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Residents hope Imagine Boston 2030 helps establish sense of community

At the launch of the final Imagine Boston 2030 draft, many residents spoke of wanting a stronger community.

No matter which way residents approached the Imagine Boston 2030 launch event in Upham’s Corner on Tuesday, they were greeted with something local and creative.

On one street, a local musician performed in front of the Strand Theater; down another alley, Dorchester business owners set up booths hawking their handmade wares, and from another side, pedestrians passed through street blockades where Boston high school students were painting a mural right on the road.

The students were part of the Mayor’s Mural Crew, an initiative that gives young Boston artists summer jobs. Though technically separate from Imagine Boston 2030, the high school kids who were painting a traditional Cape Verdean textile pattern on the asphalt were actually carrying out part of the plan: to improve local culture with arts innovation districts that strengthen local art hubs, starting with Upham’s Corner.

“[We’re painting] the Cape Verdean weaving to really spruce up the culture around here and show people that we do see their culture,” said Jonathan Lopez Wilen, an 18-year-old artist who’s been involved with the mural crew for four years.

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“We don’t want them to not have their culture here since, you know, it’s becoming gentrified,” and changing, he added.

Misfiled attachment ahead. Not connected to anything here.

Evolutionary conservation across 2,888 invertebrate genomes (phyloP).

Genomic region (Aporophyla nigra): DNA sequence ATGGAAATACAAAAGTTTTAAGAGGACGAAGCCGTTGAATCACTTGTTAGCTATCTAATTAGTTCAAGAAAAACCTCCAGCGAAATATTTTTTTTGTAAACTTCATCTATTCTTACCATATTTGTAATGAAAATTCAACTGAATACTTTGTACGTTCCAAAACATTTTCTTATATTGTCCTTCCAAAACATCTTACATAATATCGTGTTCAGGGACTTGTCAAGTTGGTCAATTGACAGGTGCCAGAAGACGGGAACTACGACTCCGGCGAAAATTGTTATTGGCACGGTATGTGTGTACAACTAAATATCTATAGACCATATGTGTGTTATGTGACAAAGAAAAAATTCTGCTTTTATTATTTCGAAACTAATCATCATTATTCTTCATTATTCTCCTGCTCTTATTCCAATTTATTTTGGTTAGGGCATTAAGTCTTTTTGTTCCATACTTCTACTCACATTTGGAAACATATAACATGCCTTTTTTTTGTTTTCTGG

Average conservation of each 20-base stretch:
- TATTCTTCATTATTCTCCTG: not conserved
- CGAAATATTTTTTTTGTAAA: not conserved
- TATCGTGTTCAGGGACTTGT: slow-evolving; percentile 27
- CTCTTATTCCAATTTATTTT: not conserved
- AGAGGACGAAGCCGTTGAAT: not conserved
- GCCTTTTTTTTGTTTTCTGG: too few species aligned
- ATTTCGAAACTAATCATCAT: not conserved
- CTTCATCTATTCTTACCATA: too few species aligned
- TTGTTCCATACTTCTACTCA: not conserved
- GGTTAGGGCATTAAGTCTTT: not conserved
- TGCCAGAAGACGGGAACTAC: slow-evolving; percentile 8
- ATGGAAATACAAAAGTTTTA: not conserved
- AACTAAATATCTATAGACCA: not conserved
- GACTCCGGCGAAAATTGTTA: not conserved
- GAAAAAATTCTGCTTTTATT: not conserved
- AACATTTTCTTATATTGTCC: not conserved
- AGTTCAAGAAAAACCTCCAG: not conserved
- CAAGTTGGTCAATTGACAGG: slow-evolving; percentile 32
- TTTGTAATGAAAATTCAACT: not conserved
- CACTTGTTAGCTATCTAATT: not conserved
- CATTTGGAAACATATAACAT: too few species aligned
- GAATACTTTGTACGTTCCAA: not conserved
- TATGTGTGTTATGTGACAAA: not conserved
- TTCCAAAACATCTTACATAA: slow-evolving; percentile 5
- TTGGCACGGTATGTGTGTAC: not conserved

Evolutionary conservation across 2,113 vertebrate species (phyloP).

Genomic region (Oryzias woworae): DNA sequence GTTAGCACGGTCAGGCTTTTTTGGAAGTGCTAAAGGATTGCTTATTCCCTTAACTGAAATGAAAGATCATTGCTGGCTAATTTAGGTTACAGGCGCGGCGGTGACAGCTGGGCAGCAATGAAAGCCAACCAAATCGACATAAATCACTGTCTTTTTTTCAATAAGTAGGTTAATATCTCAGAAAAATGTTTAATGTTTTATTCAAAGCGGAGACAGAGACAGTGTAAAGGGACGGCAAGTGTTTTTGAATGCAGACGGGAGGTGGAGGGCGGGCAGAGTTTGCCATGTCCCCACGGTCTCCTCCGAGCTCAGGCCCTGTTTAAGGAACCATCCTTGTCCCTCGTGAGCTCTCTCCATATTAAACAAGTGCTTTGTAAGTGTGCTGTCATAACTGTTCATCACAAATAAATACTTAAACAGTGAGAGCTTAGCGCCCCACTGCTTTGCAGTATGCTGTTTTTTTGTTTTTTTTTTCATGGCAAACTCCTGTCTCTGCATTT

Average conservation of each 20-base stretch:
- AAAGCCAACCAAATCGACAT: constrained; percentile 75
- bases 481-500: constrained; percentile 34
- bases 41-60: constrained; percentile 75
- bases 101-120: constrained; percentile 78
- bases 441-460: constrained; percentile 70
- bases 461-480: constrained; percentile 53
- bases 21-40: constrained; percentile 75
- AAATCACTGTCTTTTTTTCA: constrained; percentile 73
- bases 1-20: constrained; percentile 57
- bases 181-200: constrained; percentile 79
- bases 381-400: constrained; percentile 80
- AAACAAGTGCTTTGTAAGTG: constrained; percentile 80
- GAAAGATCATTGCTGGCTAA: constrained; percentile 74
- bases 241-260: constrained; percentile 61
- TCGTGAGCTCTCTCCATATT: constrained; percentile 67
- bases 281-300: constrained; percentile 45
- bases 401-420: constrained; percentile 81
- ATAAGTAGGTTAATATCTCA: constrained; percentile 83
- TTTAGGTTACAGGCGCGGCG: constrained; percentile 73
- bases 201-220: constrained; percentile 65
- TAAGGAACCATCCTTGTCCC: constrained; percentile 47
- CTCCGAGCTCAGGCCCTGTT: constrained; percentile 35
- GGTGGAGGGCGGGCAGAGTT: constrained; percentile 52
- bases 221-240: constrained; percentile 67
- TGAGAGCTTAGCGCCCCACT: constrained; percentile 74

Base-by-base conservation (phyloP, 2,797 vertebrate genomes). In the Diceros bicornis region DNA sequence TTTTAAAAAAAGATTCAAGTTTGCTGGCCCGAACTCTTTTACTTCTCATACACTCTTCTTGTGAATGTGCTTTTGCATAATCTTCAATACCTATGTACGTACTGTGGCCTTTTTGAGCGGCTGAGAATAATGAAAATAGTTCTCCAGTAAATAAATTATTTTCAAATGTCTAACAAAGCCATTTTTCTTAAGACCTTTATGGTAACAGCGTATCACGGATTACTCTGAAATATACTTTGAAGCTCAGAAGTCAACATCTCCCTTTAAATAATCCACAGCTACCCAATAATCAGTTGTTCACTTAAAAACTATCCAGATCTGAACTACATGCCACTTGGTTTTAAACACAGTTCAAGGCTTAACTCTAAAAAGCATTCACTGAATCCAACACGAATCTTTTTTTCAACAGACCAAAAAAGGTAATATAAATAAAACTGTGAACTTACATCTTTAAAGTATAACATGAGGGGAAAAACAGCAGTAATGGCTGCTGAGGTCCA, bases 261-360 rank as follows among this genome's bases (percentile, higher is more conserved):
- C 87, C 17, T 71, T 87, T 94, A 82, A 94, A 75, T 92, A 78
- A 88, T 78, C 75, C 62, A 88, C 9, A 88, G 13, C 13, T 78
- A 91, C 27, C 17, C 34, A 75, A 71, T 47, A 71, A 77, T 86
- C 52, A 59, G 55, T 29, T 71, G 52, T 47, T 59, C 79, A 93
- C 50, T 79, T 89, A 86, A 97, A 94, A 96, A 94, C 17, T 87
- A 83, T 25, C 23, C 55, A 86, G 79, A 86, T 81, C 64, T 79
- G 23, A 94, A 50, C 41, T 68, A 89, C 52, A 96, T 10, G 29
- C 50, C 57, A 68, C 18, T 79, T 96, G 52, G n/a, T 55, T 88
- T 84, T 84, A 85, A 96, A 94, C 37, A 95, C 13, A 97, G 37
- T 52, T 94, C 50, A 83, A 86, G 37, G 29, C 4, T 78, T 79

Multiple initiatives within Imagine Boston 2030, the first citywide large-scale planning effort in 50 years, overlap in Upham’s Corner — like creating better access to the waterfront and focusing on affordable housing. That’s part of the reason it was the setting for the event launching the final draft of the document, said Natalia Urtubey, director of engagement for Imagine Boston 2030.

Still, the plan and the event are for all Boston residents to enjoy, even if they aren’t in Upham’s Corner. Quiana Agbai, a 36-year-old mom of two, lives in Hyde Park, but still came to the event.

“My husband and I attended the local meetings in our community, so when I saw the sign [that said Imagine Boston 2030] I remembered that, and saw this as something the kids could be a part of,” she said.

Agbai recently moved back after about nine years away, now with a family. She was interested in Imagine Boston 2030, she said, because “I wanted, now that we have a permanent home here in Boston, to give the kids a sense of community.”

Concetta Johnson, 62, echoed that longing. Johnson was manning a table covered in handmade jewelry from her local business, Inspired Creations. She’s lived in Dorchester all her life, she said, and has seen the area change.

“I think there’s been a lack of community, because the neighborhood is more transient,” she said.

Johnson has seen how new people moving in, who only stay a short while, don’t establish the same connections with their neighbors. Imagine Boston 2030 can be a way to change that and get people connected over goals within their communities .

“I hope this brings people together,” she said.